One thing I note is the absence of “nutrition information” on the bags. With their abundance of seeds, nuts and protein-rich grains the granola and Crackits are not “low calorie”. But they remind me that calorie counting was invented after we started eating processed rubbish. When people ate simply and out of necessity, food was appreciated as a source of energy and vitality, not viewed as an enemy. The real gift in the brown paper wrappers is that InSpiral goodies make it easy and pleasurable to think of food in a more natural, wholesome way.

Browse and purchase a full range of InSpiral products – including superfoods, raw chocolate truffles and herbal elixirs – at their website.

InSpiral Café review

Guest Post: Cooking with Kids

Today I have a guest post from special education expert Denise Keene who kindly offered to share some thoughts on cooking and learning with kids. You can get more education info on her site Masters In Special Education.

Cooking with the Kids

If you like to cook then you probably understand the many skills that go into making a tasty meal or treat. Cooking as a means of hands-on learning is used by some parents and even by some schools through “home economics” courses, so the value of this form of education is understood. If you are looking for a fun way to teach basic life skills to your kids, cooking may be the way to do it.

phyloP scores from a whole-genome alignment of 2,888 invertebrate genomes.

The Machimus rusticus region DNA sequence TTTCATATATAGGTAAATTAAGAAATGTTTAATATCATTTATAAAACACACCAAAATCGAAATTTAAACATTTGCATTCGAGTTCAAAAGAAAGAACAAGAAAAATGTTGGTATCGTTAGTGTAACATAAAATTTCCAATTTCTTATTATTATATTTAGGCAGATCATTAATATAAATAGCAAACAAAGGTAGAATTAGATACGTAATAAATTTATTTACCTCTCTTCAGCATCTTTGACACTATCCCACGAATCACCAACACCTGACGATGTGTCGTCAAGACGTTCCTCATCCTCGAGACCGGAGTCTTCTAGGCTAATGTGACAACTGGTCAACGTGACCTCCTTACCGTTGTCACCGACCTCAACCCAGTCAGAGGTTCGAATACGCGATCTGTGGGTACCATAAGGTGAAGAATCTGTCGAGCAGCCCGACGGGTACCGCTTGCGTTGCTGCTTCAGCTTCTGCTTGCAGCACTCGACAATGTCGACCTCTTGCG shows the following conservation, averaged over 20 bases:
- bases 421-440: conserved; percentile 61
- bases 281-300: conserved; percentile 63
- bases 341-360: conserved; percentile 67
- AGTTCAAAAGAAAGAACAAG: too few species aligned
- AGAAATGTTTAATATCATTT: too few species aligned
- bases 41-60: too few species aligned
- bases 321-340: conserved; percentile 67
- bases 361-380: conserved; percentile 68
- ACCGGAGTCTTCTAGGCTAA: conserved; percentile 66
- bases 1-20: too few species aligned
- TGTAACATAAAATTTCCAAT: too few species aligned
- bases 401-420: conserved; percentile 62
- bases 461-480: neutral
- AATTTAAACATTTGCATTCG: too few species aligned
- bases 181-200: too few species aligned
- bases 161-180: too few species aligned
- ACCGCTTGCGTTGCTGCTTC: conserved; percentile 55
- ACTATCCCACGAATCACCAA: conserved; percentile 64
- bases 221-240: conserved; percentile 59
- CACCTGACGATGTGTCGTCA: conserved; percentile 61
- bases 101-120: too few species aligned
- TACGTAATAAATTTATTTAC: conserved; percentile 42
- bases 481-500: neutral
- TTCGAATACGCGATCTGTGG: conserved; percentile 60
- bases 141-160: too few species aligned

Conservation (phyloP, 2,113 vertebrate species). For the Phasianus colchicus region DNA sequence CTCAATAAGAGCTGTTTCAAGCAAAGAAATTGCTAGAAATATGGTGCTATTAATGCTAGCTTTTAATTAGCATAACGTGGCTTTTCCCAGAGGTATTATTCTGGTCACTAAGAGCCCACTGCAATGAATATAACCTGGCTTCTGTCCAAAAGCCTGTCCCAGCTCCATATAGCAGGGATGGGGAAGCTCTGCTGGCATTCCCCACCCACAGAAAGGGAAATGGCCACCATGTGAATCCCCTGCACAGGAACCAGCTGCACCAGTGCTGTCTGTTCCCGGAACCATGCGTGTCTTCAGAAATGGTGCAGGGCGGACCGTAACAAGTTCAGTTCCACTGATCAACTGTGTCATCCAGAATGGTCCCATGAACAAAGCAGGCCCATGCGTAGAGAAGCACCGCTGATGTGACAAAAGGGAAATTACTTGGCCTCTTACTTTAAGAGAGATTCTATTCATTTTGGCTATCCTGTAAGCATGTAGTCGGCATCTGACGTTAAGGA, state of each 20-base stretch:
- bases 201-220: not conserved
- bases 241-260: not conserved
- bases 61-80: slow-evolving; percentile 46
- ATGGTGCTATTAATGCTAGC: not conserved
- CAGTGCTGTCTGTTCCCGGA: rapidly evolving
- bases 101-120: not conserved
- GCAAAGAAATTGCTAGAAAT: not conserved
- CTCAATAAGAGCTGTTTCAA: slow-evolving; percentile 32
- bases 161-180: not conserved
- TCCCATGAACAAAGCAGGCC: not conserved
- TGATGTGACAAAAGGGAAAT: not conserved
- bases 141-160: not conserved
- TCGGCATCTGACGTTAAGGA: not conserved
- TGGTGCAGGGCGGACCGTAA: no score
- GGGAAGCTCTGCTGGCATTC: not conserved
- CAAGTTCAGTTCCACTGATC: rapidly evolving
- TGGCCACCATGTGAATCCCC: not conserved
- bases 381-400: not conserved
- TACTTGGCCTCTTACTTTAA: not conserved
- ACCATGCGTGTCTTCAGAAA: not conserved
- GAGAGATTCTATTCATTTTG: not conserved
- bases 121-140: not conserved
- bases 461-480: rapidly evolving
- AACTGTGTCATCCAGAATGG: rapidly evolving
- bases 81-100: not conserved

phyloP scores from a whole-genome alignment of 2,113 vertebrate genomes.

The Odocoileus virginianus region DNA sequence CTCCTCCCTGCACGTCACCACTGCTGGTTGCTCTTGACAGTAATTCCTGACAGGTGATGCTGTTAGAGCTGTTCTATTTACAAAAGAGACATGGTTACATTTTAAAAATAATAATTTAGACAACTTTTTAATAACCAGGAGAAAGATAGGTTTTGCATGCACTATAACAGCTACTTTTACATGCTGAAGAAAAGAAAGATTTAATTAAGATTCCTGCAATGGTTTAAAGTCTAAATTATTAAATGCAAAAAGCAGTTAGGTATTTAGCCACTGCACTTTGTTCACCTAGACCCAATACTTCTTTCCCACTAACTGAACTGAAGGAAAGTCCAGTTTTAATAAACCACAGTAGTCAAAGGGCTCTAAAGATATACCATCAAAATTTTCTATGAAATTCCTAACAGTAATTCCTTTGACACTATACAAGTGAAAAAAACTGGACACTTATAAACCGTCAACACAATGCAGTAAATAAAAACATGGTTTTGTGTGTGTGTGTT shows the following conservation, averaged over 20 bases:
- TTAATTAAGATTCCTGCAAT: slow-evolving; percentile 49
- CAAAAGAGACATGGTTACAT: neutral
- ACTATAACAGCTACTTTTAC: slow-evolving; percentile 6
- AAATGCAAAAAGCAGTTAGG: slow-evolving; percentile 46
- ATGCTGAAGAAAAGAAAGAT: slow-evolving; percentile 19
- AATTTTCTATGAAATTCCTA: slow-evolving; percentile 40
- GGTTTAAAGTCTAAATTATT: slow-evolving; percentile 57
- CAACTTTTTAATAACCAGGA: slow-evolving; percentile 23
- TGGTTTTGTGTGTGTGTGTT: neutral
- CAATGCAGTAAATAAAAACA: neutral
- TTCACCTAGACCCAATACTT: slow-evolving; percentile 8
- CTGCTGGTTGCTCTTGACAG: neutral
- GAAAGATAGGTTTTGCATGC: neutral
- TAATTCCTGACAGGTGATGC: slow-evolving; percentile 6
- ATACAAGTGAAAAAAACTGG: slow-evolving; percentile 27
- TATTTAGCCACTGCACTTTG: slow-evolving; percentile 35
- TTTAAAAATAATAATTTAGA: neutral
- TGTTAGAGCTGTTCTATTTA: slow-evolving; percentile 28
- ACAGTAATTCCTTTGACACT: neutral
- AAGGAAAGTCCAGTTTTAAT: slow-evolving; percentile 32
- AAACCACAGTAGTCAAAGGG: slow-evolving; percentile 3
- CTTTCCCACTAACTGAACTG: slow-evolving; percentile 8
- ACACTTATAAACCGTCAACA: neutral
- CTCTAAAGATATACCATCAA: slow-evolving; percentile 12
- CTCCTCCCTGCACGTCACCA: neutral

When I cook with my children, I allow them to take part in as much as they want to, even if it makes a mess. Allowing them to take part in the whole process gives them the opportunity to learn as much as possible. For example, when making a dish that requires measuring out a liquid, allow your child to pour it into the measuring cup. You may need to guide them by holding their hands while they pour; otherwise you could have a major mess on your hands. Measuring out flour and sugar for baking is also very fun for children and is a great way to teach the importance of measuring precision in baking.

When I am baking something in the oven, I allow my children to help me prepare the food but stress the importance that I put it in the oven. I have an oven that does not get hot on the outside, so I turn the oven light on and allow my kids to take peeks to see how the heat transforms the food. This teaches them the importance of safety around kitchen appliances.

A great way to teach your children about the effects of cold temperatures on food is to make homemade popsicles. Also, show them how putting liquid over high heat changes it to a gas. Chemistry in the kitchen!
Occasionally, I will cook different ethnic dishes to teach my children about other cultures, as well. For example, I made Cuban chicken and rice a few days ago and talked to my children about where Cuba was, what language was spoken there, etc.